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Brown University Student Charged With Poisoning Food
CNN/Associated Press 11/15/98

PROVIDENCE, Rhode Island< (AP) -- A Brown University graduate student has been charged with using a radioactive medical chemical to poison two other students -- one of them his former girlfriend, authorities said Sunday.

Neither of the poisoned students was harmed, said university spokesman Mark Nickel.

Cheng Gu, 24, placed a radioactive isotope of iodine in a dish of vegetables and chicken he gave to Yuanyuan Xiao, a fellow student in molecular pharmacology, said police Lt. Stephen Campbell. Yuanyuan's roommate, undergraduate James A. O'Brien, also ate the tainted food.

Cheng was arrested Friday and charged with poisoning, assault and larceny. He was freed on personal recognizance until his next court date.

The attack apparently was motivated by "some kind of love interest," said police Capt. John Ryan. Yuanyuan told police she had been Cheng's girlfriend in their native China and, for a time, in the United States.

The isotope, iodine-125, is used to diagnose and treat thyroid disorders, and the amount Yuanyuan and O'Brien received was about the same as that given in such diagnostic procedures, said Nickel.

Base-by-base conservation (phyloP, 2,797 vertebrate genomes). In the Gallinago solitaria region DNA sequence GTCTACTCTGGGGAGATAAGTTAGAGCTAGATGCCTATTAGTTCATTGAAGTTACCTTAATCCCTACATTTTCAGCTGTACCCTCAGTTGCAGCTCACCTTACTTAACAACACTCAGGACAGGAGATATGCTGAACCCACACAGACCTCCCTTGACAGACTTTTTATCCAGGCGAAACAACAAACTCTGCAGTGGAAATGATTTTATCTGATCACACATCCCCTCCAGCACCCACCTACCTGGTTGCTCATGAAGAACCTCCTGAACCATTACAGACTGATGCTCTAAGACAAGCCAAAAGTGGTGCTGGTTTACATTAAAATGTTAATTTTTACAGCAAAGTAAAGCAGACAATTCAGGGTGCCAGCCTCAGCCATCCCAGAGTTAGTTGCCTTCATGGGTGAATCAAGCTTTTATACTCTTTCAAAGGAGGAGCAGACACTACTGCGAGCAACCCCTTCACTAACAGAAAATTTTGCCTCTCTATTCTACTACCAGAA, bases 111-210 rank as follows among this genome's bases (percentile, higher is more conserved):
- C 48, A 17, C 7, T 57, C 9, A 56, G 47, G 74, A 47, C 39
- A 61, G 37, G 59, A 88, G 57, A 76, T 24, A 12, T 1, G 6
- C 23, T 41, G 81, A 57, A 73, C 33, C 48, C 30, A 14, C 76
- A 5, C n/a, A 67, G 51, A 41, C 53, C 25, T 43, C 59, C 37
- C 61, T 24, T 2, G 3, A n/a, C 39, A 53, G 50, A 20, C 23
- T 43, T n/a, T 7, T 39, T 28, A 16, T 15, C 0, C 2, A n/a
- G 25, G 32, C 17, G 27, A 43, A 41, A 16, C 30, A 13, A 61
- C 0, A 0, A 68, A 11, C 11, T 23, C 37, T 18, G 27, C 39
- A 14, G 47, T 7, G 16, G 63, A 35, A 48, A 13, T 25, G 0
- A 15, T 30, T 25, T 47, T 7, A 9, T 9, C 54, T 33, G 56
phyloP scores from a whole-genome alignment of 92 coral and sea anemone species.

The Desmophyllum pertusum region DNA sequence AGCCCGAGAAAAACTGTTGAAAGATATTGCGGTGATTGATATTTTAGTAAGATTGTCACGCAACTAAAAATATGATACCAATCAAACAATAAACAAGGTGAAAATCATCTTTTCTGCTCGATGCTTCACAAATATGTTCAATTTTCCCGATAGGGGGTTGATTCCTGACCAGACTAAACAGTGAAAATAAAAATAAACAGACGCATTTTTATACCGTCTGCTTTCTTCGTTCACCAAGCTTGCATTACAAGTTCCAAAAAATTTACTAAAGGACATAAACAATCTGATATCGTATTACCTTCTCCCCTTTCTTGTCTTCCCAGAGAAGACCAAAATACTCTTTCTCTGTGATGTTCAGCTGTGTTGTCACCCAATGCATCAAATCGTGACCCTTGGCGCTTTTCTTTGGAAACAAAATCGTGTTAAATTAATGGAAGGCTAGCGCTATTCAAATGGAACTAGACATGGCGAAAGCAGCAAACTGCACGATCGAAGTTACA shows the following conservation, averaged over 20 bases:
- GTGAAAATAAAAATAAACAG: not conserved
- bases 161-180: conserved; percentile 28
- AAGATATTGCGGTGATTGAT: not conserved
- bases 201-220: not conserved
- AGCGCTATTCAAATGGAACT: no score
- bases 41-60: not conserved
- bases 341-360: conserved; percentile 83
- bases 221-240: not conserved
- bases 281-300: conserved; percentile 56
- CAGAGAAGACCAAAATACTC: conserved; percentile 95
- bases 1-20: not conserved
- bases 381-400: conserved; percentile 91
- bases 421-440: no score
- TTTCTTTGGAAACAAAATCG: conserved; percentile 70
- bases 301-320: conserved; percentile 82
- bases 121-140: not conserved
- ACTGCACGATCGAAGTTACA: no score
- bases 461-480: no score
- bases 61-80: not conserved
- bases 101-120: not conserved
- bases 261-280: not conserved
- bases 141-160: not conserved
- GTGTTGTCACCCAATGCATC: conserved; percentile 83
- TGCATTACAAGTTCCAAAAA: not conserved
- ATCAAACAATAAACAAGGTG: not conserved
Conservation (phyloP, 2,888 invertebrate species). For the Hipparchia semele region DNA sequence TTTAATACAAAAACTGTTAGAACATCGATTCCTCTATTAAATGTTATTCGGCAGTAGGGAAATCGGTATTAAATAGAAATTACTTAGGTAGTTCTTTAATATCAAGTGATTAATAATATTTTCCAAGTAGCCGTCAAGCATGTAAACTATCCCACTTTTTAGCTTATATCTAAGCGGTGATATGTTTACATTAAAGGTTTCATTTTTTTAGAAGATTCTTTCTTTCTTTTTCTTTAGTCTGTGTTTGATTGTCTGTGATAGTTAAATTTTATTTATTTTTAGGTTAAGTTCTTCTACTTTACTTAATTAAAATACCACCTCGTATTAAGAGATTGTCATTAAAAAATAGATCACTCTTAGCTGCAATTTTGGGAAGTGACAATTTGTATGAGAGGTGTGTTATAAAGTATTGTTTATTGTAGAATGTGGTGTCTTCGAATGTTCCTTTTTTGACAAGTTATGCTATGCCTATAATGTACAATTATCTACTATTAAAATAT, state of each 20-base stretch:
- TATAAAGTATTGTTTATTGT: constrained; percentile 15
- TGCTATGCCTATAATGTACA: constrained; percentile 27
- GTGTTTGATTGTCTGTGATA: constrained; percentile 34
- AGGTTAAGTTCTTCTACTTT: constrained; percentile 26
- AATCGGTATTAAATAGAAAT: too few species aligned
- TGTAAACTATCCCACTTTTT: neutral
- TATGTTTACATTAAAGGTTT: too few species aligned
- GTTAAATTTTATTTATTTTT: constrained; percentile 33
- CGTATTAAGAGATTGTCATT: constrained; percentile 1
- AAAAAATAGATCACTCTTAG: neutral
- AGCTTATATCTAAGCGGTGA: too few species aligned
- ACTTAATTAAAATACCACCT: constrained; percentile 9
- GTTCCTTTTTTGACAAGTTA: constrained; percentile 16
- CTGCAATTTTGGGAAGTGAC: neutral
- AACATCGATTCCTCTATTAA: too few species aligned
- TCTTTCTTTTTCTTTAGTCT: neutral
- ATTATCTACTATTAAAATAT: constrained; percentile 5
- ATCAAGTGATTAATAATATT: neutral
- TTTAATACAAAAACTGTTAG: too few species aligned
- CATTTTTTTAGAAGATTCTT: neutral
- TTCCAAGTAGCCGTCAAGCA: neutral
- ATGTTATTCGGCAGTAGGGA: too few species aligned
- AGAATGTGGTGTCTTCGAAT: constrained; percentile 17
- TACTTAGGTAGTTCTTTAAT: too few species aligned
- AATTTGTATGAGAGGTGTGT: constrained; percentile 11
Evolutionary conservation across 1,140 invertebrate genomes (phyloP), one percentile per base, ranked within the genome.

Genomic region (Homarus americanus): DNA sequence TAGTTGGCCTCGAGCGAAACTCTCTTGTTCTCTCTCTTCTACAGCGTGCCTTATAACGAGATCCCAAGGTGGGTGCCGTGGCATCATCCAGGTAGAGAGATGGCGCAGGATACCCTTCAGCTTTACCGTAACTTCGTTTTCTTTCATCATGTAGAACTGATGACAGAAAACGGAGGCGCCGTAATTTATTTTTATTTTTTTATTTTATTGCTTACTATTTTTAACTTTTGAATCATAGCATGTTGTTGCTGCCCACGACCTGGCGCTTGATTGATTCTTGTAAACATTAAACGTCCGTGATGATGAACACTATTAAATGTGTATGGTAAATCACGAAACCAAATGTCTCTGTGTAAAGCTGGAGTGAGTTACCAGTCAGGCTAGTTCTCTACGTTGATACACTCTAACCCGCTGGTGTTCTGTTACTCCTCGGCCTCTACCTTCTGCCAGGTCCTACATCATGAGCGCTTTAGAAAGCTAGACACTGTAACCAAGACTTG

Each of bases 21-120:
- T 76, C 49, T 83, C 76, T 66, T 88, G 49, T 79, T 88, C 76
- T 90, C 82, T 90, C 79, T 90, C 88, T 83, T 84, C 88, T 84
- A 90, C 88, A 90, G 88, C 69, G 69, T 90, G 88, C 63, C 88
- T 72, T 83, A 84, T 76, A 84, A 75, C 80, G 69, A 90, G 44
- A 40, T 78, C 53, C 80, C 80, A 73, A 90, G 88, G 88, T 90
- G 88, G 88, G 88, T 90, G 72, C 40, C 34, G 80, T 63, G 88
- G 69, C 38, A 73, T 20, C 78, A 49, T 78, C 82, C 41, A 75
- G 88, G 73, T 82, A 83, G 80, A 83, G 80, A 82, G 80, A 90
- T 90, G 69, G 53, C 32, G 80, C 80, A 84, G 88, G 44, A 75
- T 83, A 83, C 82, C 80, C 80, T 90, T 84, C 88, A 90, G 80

Radiation alert

The contamination was discovered Wednesday when Yuanyuan arrived at Brown's pharmacology laboratory, where students routinely are tested for radiation. A Geiger counter showed that Yuanyuan was "hot," Campbell said.

Finding nothing amiss in the lab, safety personnel went to Yuanyuan's home and found radioactive contamination in Cheng's dish of chicken, tomatoes, string beans and a green leafy vegetable, Campbell said.

Although Cheng worked in the laboratory, he was not supposed to be working with iodine-125 and the isotope was secured with a combination lock, Campbell said.

Iodine-125 has a half-life of six months, meaning half of its radiation dissipates every six months.